Construction of the platform for Chief Bemidji in Library Park has been completed. The committee said it now hopes to finish the informational signage, which will then be cast in bronze and mounted on the four pillars at the platform site. The plaques will highlight information on Shaynowishkung and the time period in which he lived.


DULUTH, Minn. – Fond du Lac Band leaders and environmentalist charge that Minnesota officials aren't doing enough to protect the public from toxins in the St. Louis River.

The Minnesota Pollution Control Agency was expected to respond to the criticism through two of the state's top scientists at a forum Sept. 18 in Duluth. They planned to explain how the state is dealing with toxic mercury in the river's walleye, bass and northern pike. "We haven't run away from anything," said Shannon Lotthammer, who heads the agency's environmental analysis division. "We are continuing to pursue the scientific questions around this . It needs to be solved."

The state decided to go it alone in its mercury studies after pulling out of a federally funded research project to get rid of mercury in fish from the St. Louis River.

Reports say that state health officials said that despite advisories against eating too much of the river's fish, mercury has been found at unsafe levels in the blood of 1 in 10 infants on the north shore of Lake Superior. About 1 in 100 infants have levels of mercury in their blood high enough to cause neurological harm.

Len Anderson, a retired biology teacher and activist who lives along the St. Louis River, said he believes the state's decision to independently research mercury levels was made to protect mining companies and other industries that pollute the watershed with sulfate, which helps turn mercury into the form that accumulates in fish.

Minnesota Pollution Control Agency researchers are currently studying a variety of potential factors that may lead to the conversion and buildup of mercury in fish, officials said.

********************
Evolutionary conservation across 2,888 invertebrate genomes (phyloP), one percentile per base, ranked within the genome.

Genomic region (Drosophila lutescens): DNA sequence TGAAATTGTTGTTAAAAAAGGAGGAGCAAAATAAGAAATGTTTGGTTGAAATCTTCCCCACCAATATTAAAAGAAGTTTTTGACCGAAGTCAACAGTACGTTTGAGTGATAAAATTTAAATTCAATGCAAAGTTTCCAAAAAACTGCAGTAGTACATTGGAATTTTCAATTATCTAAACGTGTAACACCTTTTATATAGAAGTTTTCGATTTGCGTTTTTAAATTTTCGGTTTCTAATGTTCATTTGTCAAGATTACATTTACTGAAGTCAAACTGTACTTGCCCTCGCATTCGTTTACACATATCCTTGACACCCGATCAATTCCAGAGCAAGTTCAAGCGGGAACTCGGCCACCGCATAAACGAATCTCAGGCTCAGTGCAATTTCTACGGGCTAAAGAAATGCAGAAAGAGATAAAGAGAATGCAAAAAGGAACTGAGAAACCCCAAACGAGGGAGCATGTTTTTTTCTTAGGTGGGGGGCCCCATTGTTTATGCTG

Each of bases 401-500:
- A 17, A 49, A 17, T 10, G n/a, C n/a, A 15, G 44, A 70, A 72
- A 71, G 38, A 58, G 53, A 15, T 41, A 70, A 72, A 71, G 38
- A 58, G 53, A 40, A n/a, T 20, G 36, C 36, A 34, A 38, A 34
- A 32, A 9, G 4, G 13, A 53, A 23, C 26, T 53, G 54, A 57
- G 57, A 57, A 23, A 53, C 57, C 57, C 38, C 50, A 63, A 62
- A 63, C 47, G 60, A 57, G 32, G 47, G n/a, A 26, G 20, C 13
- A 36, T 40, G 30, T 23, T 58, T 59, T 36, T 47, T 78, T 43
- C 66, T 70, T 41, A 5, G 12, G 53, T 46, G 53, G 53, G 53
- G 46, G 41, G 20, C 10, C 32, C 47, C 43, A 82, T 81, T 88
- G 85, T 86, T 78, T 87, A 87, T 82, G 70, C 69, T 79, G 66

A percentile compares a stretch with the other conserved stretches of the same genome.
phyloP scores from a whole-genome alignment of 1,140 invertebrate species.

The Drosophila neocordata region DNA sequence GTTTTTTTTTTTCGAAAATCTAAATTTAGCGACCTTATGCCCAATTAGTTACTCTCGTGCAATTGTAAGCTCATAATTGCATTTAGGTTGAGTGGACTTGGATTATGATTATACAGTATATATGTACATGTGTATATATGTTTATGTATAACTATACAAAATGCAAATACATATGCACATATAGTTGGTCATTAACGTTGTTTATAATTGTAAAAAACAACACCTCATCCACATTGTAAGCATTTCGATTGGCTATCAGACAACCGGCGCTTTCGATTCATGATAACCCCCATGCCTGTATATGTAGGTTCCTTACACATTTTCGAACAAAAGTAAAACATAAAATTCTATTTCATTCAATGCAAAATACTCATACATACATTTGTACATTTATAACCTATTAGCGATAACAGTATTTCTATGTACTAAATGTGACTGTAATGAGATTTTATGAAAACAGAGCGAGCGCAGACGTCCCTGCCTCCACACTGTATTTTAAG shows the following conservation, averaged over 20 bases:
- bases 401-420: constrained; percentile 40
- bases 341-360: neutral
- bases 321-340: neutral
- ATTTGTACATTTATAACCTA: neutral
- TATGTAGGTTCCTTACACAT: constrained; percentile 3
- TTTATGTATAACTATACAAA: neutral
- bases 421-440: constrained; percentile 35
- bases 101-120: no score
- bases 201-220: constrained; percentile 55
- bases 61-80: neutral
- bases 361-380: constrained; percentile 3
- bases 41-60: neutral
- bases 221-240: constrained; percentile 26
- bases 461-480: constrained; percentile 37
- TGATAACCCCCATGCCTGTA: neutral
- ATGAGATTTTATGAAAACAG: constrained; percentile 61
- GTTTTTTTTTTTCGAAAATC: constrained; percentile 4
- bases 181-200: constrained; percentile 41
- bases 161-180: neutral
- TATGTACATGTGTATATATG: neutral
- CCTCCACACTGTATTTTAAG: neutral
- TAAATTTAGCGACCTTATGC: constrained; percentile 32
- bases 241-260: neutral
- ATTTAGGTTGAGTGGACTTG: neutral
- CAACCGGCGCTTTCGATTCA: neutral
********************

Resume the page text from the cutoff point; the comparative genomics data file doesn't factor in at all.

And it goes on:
RED LAKE, Minn. – A Red Lake man pleaded guilty to second-degree murder in U.S. District Court in Fergus Falls on Sept. 11. Trevor Lee Jones, 20, is charged with unlawfully killing Jerick Michael Neadeau, 17, in July.

Jones is accused of stabbing Neadeau in the chest with a buck knife, causing his death when the two fought during a July 4 party at a residence located within the Red Lake Indian Reservation, according to court documents.

Jones is an enrolled member of the Red Lake Band of Chippewa Indians, as was Neadeau.

Jones was charged with second-degree murder on Aug. 22. A preliminary hearing and detention hearing were scheduled for July 22, but Jones waived his right to the hearing and agreed to probable cause and detention. A sentencing date has yet to be released by the U.S. Attorney's Office.


CLOQUET, Minn. - The Fond du Lac Reservation will soon be the site of a new solar farm project that will contribute a significant source of energy to the reservation and provide environmental benefits.

The reservation is set to partner with Minnesota Power on the project, which will contribute $2 million, to build a 1-megawatt photovoltaic array on Fond du Lac tribal land. The photovoltaic cells convert photons into electricity and an added benefit is they operate silently and without any moving parts or environmental emissions.

The reservation got its first taste of the benefits of solar energy when it installed a series of solar panels on the roof of its LEED-certified Resource Management Building a few years ago.

Now, Chuck Walt, the band's executive director, said the reservation is in negotiations with Minnesota Power to work out the details of this new project, which he said will be able to generate enough electricity to fulfill 10 percent of the needs of the Black Bear Casino Resort. “It takes a lot of power to run that kind of operation 24/7,” he said. “This new project should be very helpful as far as that goes.”

Though the reservation has not yet secured a site for the solar farm, Walt said they are looking in the proximity of the Casino Resort. He said an array of the size being considered would require approximately 10 acres of land.

With an estimated price tag of $2.5 million, the administrator said the reservation plans to partner on the project using some of its own resources, supplying about half a million dollars of the total cost. And while the project is still in the contracting and engineering phase, Walt said the hope is that construction could get underway as early as next year.

Minnesota Power spokesman Amy Rutledge said the company has partnered with the Fond du Lac Reservation on many initiatives over the years, including conservation projects, consultation on Minnesota Power’s St. Louis River Hydro Project, environmental water quality studies, such as mercury studies at Thomson Reservoir, advanced biomass exploration and a host of others.